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Newspaper Page Text
Vol. I Chicago, Illinois, March 2, 11)06 No. 7.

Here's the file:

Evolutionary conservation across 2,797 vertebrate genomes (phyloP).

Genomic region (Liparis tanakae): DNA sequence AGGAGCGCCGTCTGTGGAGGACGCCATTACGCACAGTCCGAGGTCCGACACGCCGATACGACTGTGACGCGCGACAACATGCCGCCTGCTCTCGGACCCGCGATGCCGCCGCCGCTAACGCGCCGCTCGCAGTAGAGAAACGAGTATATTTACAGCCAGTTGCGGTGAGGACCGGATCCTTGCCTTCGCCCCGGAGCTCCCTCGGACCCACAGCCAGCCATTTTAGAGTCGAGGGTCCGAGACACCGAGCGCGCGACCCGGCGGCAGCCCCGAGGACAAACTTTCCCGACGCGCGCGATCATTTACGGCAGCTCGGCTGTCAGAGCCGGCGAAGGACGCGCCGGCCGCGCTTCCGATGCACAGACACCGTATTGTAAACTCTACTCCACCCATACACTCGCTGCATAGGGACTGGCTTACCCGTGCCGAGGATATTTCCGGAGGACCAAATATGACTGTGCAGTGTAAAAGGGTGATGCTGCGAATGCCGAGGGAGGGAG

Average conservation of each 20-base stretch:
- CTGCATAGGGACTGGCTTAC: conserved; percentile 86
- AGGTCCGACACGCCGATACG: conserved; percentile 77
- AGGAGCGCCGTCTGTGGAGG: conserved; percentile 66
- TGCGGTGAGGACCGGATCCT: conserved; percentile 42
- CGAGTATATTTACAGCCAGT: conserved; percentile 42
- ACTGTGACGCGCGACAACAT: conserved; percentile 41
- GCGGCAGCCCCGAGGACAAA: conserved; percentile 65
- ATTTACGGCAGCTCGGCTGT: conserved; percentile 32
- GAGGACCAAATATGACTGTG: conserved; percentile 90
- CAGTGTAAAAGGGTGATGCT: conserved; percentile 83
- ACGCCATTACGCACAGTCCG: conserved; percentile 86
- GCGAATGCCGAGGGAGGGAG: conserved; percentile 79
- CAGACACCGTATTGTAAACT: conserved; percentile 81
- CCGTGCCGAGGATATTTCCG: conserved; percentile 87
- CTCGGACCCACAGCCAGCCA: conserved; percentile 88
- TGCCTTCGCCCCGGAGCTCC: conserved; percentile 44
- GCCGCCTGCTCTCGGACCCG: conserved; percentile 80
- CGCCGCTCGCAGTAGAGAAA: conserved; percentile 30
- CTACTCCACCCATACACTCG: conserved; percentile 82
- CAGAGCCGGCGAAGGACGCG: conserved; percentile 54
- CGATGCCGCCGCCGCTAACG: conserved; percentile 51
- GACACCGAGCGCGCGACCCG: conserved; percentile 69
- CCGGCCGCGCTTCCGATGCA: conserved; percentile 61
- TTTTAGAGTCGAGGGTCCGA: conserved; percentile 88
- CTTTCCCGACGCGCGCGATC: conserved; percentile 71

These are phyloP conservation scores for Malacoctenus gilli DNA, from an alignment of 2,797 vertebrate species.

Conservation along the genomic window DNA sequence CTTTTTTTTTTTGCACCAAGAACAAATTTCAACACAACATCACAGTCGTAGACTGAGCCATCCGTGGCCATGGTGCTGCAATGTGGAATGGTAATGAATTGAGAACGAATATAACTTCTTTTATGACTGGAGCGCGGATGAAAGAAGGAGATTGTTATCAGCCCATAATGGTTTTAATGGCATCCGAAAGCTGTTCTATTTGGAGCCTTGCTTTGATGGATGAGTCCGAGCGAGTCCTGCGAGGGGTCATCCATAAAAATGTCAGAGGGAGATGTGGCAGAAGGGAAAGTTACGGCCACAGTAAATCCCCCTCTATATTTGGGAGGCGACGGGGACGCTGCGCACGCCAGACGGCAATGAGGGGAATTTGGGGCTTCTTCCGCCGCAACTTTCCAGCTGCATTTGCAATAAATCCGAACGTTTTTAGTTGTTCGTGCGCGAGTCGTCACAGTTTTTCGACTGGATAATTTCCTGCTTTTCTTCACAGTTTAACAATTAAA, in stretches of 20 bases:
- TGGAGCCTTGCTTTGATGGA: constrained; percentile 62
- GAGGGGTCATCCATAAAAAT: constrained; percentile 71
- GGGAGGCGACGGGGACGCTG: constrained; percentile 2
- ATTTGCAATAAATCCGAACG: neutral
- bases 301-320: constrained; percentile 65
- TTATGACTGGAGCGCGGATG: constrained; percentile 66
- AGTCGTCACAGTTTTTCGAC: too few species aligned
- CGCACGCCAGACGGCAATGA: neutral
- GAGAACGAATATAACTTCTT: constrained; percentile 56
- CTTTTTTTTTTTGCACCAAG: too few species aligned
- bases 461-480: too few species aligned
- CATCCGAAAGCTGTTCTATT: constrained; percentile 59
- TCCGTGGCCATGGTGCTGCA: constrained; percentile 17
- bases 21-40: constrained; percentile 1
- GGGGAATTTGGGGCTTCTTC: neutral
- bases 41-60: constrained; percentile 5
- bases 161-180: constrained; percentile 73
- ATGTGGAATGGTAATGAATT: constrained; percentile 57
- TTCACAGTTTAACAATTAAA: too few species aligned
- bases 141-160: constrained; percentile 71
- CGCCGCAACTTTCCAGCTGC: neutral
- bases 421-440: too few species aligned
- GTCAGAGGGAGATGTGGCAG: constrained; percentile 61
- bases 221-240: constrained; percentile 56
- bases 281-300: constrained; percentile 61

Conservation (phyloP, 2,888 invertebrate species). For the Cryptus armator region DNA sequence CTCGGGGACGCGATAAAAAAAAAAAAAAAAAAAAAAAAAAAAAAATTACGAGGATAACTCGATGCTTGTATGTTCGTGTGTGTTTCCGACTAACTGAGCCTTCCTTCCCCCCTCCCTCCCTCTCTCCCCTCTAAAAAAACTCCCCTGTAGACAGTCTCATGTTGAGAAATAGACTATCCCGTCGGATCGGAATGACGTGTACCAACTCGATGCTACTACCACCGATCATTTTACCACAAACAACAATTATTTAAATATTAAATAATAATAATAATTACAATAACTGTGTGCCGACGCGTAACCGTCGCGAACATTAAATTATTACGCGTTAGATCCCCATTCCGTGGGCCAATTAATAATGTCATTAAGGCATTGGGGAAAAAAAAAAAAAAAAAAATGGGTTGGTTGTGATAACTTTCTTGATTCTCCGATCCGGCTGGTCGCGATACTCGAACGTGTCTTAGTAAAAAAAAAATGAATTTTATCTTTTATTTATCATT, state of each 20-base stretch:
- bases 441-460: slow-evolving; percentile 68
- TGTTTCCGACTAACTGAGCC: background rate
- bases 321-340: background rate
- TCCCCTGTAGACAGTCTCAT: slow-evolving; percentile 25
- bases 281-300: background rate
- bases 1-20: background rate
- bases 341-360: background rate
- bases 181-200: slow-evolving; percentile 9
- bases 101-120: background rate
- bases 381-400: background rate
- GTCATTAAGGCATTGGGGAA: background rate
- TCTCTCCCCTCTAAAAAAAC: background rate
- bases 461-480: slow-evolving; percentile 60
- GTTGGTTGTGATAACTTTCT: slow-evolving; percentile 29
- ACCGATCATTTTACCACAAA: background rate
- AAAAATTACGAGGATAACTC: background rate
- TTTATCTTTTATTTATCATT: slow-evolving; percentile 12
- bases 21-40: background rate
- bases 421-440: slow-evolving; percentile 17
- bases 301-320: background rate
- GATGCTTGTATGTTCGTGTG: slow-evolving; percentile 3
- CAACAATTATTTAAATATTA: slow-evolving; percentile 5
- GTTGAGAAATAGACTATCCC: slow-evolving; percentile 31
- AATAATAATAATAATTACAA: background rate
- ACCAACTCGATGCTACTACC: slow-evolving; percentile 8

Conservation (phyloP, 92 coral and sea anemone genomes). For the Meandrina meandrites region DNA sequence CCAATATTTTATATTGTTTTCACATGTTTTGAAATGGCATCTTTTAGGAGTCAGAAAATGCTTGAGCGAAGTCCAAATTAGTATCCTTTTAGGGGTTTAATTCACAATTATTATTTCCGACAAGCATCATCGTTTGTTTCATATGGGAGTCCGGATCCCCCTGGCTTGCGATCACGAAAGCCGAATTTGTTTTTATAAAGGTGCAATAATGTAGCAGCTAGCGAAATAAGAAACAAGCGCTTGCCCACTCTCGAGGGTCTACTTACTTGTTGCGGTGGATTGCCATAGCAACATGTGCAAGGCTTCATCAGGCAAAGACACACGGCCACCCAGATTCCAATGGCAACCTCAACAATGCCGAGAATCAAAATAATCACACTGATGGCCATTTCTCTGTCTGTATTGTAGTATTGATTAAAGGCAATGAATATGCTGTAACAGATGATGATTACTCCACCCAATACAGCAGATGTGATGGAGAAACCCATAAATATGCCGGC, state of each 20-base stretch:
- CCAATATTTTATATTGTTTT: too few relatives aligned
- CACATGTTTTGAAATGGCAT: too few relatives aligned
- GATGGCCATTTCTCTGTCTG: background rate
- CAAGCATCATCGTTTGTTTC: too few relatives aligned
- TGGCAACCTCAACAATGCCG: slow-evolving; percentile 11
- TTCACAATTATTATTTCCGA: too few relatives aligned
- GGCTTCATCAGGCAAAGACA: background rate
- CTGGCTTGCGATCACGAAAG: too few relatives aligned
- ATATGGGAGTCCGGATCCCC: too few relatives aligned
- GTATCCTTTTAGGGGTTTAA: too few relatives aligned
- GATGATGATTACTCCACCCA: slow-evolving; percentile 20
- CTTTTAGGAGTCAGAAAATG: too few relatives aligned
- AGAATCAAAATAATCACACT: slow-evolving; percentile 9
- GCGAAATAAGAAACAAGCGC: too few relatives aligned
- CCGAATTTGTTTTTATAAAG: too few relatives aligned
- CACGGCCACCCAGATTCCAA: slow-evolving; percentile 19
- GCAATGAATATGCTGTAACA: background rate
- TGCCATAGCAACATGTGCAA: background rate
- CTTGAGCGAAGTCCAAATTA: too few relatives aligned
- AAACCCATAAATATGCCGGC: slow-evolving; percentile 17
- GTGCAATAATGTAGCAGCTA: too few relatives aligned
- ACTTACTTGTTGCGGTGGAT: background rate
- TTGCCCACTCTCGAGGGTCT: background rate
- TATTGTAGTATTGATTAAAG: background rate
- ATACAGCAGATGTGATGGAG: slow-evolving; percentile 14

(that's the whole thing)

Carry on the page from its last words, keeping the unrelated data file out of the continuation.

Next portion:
EFFECTIVE LAW DEMANDED BY PEOPLE Measure for which Anti-Saloon League Fought in Two Legislative Sessions The federated church through the Anti-Saloon League has twice had before the legislature of Illinois a bill providing for majority rule by the people on the saloon question. The bill has been defeated twice in the General Assembly. The Anti-Saloon League maintains that: 1. Illinois Needs an Effective Local Option Law. a. The existing laws touching the saloon are entirely inadequate. The question of saloon or no saloon is decided by village boards and city councils, giving the people no direct means to determine whether the saloon shall exist or not in a given territory. b. Experience has taught that under present conditions the liquor interests are served at the expense of the people and that justice is continually thwarted. The most effective remedy at hand is a reasonable local option law. 2. The Measure Introduced in the Last General Assembly Contained Adequate Provisions. a. It provides for a direct vote by the people, on the saloon question, giving each voter a chance to express his conviction irrespective of political affiliations. b. It provides for a direct vote in the political subdivisions in the state, including county, township, vil lage, ward, and precinct. c. It provides for majority rule in each instance and the decision of the majority is final, making it im possible for any power to override the verdict of the people. d. It provides for adequate penalties for violators of the law. It makes prosecution possible and puts the enforcement of the law within reach of the people. 3. The Present Local Option Bill is Eminently Fair. a. It is fair to the people in residential districts in the large cities, giving them a chance by majority vote, in ward and precinct, to protect themselves against the ravages of the saloon. b. It is fair to towns and villages, giving them freedom to expel the saloon by direct vote. c. It is fair to the county, giving the unit of taxation discretionary power. It enfranchises the farmer and gives him his right to vote on the question of the institution that materially affects his taxes, removing the Un-American imposition of taxation without representation. d. It is fair in providing that the smaller unit may not overrule the decision of the larger unit when both are affected, thus upholding the fundamental principle which obtains in every well ordered government. 4. In Demanding the Passage of the Local Option Bill the People are Demanding a Right, Not a Privilege. We submit that the federated church cannot afford to ask for anything unfair nor does it desire to ask for a privilege. Neither does it go into business for the sake of shielding the saloon at the expense of the people. It is an open secret that the church is after the total destruction of the saloon and will secure this end through her God-given right to demand for the people direct suffrage on moral questions. Text of Local Option Bill The strength of the Anti-Saloon League movement lies in publicity. The local option bill is printed in order to give every voter a chance to become acquainted with its provisions and thus become able to act intel ligently. The referendum clause which was attached by the senate in the last session of the legislature is also in cluded. The bill will be introduced next time without the referendum clause. Read the bill carefully and keep this issue for reference. . A Bill For an Act to provide for the creation by popular vote of Anti-Saloon Territory, within which the sale of intoxicating liquor and the licensing of such sale shall be prohibited and for the abolition by like means of Territory so created. Be it Enacted by the People of the State of Illinois, Repre sented in the General Assembly: Definition of Terms Employed. Section 1. The words and phrases mentioned in this section as used in this Act and in proceedings pursuant here to shall, unless the same be inconsistent with the context, be construed as follows: “Anti-Saloon Territory” shall mean all territory within the limits of any county, town, precinct, city, village, ward or ward subdivision in this State in which, through the action of the legal voters therein as provided by this Act, the sale of intoxicating liquor except as herein provided is prohibited. “Town” shall include towns in counties under township organization, and incorporated towns.